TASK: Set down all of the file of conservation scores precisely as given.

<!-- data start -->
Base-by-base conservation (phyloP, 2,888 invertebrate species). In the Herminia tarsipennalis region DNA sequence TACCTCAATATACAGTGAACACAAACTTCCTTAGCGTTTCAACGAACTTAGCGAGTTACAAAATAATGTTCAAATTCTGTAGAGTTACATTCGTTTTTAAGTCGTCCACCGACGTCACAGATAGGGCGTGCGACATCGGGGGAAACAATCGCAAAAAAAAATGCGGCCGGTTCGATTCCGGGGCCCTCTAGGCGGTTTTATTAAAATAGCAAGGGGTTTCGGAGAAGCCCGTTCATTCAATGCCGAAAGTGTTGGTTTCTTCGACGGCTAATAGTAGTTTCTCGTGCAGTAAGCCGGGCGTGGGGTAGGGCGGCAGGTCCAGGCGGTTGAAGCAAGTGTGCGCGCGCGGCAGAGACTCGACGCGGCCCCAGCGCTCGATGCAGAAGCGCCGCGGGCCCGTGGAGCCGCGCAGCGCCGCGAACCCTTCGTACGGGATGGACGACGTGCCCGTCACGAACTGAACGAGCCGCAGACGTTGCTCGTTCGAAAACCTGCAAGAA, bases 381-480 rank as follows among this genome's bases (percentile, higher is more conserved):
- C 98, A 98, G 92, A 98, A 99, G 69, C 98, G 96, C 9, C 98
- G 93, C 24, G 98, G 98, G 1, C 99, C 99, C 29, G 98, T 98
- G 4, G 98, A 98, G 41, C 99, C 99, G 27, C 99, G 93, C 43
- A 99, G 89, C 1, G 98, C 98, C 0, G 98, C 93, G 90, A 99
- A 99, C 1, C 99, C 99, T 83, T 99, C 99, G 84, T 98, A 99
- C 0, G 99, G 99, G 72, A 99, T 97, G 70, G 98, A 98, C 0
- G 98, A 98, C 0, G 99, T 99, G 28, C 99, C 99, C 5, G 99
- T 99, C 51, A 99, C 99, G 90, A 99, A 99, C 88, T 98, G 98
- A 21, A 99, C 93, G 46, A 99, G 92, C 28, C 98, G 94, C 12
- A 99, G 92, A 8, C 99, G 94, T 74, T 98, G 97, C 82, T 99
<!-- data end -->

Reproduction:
Base-by-base conservation (phyloP, 2,888 invertebrate species). In the Herminia tarsipennalis region DNA sequence TACCTCAATATACAGTGAACACAAACTTCCTTAGCGTTTCAACGAACTTAGCGAGTTACAAAATAATGTTCAAATTCTGTAGAGTTACATTCGTTTTTAAGTCGTCCACCGACGTCACAGATAGGGCGTGCGACATCGGGGGAAACAATCGCAAAAAAAAATGCGGCCGGTTCGATTCCGGGGCCCTCTAGGCGGTTTTATTAAAATAGCAAGGGGTTTCGGAGAAGCCCGTTCATTCAATGCCGAAAGTGTTGGTTTCTTCGACGGCTAATAGTAGTTTCTCGTGCAGTAAGCCGGGCGTGGGGTAGGGCGGCAGGTCCAGGCGGTTGAAGCAAGTGTGCGCGCGCGGCAGAGACTCGACGCGGCCCCAGCGCTCGATGCAGAAGCGCCGCGGGCCCGTGGAGCCGCGCAGCGCCGCGAACCCTTCGTACGGGATGGACGACGTGCCCGTCACGAACTGAACGAGCCGCAGACGTTGCTCGTTCGAAAACCTGCAAGAA, bases 381-480 rank as follows among this genome's bases (percentile, higher is more conserved):
- C 98, A 98, G 92, A 98, A 99, G 69, C 98, G 96, C 9, C 98
- G 93, C 24, G 98, G 98, G 1, C 99, C 99, C 29, G 98, T 98
- G 4, G 98, A 98, G 41, C 99, C 99, G 27, C 99, G 93, C 43
- A 99, G 89, C 1, G 98, C 98, C 0, G 98, C 93, G 90, A 99
- A 99, C 1, C 99, C 99, T 83, T 99, C 99, G 84, T 98, A 99
- C 0, G 99, G 99, G 72, A 99, T 97, G 70, G 98, A 98, C 0
- G 98, A 98, C 0, G 99, T 99, G 28, C 99, C 99, C 5, G 99
- T 99, C 51, A 99, C 99, G 90, A 99, A 99, C 88, T 98, G 98
- A 21, A 99, C 93, G 46, A 99, G 92, C 28, C 98, G 94, C 12
- A 99, G 92, A 8, C 99, G 94, T 74, T 98, G 97, C 82, T 99